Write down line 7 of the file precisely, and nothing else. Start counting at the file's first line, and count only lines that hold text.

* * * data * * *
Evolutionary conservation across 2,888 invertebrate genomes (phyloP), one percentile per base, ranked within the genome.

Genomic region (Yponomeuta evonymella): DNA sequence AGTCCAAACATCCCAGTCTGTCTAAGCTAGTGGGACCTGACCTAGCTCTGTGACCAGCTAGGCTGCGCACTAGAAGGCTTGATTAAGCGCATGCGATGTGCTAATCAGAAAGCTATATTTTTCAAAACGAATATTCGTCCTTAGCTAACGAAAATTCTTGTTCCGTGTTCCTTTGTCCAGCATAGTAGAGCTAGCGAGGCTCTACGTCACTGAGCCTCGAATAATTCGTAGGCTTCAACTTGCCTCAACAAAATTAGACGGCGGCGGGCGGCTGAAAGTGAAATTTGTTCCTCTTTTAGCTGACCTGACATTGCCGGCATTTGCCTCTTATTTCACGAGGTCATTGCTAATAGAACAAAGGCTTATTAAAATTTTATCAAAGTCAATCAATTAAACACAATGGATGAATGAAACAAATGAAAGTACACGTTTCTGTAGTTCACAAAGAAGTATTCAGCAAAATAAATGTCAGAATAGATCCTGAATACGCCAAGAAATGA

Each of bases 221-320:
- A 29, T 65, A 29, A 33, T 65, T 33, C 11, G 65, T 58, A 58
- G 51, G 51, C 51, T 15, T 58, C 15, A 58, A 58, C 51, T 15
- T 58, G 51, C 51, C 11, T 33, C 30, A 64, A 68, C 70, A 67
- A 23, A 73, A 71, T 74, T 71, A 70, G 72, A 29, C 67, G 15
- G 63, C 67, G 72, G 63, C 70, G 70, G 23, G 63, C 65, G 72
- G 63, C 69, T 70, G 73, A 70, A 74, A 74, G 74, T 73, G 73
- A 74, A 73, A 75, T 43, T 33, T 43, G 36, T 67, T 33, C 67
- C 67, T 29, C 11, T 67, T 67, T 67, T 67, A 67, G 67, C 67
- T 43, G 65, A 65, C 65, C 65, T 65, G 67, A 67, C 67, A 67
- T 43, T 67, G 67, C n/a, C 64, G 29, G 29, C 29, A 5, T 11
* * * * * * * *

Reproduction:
- A 23, A 73, A 71, T 74, T 71, A 70, G 72, A 29, C 67, G 15